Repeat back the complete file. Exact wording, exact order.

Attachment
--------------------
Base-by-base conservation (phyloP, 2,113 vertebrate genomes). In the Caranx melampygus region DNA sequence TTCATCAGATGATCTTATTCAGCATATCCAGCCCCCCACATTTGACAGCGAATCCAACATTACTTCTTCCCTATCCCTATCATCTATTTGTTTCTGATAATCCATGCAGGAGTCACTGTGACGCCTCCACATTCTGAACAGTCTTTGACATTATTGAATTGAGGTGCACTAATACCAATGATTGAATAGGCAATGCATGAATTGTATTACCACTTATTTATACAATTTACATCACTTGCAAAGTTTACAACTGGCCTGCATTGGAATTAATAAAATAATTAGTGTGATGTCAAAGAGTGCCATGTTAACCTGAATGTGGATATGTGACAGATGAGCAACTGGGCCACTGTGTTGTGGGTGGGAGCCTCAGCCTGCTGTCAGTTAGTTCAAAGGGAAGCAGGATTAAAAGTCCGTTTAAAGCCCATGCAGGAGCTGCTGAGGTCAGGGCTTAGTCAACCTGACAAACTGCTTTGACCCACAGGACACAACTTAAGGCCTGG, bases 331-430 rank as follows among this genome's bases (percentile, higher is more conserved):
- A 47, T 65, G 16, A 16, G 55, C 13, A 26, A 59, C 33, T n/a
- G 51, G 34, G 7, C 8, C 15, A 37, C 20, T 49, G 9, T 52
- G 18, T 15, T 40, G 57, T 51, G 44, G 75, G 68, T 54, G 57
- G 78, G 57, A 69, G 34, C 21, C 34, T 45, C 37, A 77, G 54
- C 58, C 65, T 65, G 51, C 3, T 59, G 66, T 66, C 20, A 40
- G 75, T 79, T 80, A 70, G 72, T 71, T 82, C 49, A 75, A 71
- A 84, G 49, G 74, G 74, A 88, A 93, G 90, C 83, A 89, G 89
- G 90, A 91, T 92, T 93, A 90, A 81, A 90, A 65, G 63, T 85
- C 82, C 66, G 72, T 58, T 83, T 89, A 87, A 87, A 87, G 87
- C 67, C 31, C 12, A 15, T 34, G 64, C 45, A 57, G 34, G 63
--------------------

Base-by-base conservation (phyloP, 2,113 vertebrate genomes). In the Caranx melampygus region DNA sequence TTCATCAGATGATCTTATTCAGCATATCCAGCCCCCCACATTTGACAGCGAATCCAACATTACTTCTTCCCTATCCCTATCATCTATTTGTTTCTGATAATCCATGCAGGAGTCACTGTGACGCCTCCACATTCTGAACAGTCTTTGACATTATTGAATTGAGGTGCACTAATACCAATGATTGAATAGGCAATGCATGAATTGTATTACCACTTATTTATACAATTTACATCACTTGCAAAGTTTACAACTGGCCTGCATTGGAATTAATAAAATAATTAGTGTGATGTCAAAGAGTGCCATGTTAACCTGAATGTGGATATGTGACAGATGAGCAACTGGGCCACTGTGTTGTGGGTGGGAGCCTCAGCCTGCTGTCAGTTAGTTCAAAGGGAAGCAGGATTAAAAGTCCGTTTAAAGCCCATGCAGGAGCTGCTGAGGTCAGGGCTTAGTCAACCTGACAAACTGCTTTGACCCACAGGACACAACTTAAGGCCTGG, bases 331-430 rank as follows among this genome's bases (percentile, higher is more conserved):
- A 47, T 65, G 16, A 16, G 55, C 13, A 26, A 59, C 33, T n/a
- G 51, G 34, G 7, C 8, C 15, A 37, C 20, T 49, G 9, T 52
- G 18, T 15, T 40, G 57, T 51, G 44, G 75, G 68, T 54, G 57
- G 78, G 57, A 69, G 34, C 21, C 34, T 45, C 37, A 77, G 54
- C 58, C 65, T 65, G 51, C 3, T 59, G 66, T 66, C 20, A 40
- G 75, T 79, T 80, A 70, G 72, T 71, T 82, C 49, A 75, A 71
- A 84, G 49, G 74, G 74, A 88, A 93, G 90, C 83, A 89, G 89
- G 90, A 91, T 92, T 93, A 90, A 81, A 90, A 65, G 63, T 85
- C 82, C 66, G 72, T 58, T 83, T 89, A 87, A 87, A 87, G 87
- C 67, C 31, C 12, A 15, T 34, G 64, C 45, A 57, G 34, G 63